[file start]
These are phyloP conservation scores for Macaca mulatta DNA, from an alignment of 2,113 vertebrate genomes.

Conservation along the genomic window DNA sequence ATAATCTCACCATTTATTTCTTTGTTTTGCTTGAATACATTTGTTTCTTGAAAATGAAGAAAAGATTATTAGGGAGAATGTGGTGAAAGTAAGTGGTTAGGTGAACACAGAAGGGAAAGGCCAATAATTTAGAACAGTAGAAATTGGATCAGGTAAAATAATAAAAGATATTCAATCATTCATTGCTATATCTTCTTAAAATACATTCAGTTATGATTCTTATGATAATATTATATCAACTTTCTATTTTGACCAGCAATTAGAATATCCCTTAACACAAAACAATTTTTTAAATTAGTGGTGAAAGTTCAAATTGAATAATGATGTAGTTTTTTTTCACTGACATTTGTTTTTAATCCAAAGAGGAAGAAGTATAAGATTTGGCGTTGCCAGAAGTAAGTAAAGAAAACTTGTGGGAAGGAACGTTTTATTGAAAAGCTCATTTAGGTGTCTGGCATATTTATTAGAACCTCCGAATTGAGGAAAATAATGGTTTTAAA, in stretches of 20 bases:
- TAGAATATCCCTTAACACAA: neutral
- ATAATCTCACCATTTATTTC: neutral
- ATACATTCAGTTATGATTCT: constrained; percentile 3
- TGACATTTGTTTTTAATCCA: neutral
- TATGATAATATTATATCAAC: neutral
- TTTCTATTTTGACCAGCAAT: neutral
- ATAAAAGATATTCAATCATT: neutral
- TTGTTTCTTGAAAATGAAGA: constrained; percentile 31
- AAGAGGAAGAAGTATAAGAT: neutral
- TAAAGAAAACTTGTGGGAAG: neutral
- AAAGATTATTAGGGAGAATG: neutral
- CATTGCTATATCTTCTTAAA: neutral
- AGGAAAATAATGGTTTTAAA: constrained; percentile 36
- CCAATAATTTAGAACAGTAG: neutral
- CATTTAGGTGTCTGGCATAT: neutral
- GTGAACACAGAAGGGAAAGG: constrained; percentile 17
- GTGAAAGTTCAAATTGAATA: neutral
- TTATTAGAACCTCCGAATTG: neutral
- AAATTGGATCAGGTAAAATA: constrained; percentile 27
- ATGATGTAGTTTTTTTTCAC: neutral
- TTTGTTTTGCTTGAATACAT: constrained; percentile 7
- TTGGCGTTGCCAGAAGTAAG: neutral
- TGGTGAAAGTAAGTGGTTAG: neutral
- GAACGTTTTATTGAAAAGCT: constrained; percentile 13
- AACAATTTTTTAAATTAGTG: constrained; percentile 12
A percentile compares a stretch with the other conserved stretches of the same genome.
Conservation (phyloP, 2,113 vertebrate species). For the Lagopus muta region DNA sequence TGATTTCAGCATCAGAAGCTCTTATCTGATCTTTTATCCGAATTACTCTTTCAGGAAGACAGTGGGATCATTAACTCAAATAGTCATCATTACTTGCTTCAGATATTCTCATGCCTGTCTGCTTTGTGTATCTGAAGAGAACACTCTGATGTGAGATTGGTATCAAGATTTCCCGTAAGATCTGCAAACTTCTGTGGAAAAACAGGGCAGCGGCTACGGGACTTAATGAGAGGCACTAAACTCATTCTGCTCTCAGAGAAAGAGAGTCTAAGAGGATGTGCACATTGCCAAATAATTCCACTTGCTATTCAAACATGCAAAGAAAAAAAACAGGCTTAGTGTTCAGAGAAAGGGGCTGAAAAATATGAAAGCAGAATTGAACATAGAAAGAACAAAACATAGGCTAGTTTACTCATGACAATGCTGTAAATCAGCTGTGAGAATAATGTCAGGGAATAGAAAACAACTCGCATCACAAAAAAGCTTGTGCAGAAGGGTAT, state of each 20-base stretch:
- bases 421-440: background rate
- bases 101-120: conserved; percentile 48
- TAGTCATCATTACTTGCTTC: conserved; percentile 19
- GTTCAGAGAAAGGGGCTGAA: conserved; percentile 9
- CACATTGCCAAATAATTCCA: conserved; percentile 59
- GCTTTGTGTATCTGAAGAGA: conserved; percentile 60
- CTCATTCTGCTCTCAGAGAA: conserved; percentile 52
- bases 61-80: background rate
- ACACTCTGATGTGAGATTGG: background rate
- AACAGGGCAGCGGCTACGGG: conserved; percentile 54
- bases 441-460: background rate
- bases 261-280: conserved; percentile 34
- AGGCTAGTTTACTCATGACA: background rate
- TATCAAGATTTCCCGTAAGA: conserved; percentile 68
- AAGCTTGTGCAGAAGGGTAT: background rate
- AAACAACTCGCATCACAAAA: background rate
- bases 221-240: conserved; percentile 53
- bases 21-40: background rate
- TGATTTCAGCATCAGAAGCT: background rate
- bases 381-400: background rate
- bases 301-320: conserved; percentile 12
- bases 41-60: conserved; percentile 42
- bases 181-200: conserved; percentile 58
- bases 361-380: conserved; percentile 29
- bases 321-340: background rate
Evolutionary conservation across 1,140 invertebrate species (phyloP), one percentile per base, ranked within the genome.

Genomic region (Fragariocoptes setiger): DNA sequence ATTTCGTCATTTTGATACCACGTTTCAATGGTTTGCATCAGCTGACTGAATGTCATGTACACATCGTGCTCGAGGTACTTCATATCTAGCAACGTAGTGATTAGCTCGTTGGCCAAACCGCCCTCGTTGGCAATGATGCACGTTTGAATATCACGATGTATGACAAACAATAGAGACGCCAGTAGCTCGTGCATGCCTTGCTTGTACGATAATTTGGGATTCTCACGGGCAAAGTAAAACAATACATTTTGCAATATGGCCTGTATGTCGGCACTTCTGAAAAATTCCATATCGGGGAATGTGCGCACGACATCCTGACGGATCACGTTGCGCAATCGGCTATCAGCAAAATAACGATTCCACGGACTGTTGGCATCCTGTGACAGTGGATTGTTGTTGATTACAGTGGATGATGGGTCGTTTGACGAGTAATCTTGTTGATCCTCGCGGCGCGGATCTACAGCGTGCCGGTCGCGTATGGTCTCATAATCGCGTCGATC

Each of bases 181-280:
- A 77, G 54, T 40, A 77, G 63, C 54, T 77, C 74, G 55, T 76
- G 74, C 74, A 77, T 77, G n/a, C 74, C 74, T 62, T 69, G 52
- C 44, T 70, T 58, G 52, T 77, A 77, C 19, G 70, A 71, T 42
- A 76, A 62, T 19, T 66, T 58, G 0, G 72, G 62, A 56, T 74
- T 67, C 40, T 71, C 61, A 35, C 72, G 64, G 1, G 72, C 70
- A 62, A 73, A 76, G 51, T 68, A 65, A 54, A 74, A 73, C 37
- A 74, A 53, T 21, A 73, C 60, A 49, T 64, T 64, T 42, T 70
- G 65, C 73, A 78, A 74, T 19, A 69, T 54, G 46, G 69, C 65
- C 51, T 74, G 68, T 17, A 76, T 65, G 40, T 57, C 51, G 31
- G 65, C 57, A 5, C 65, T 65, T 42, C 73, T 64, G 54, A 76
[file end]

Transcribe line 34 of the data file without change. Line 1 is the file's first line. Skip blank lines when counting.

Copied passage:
- CACATTGCCAAATAATTCCA: conserved; percentile 59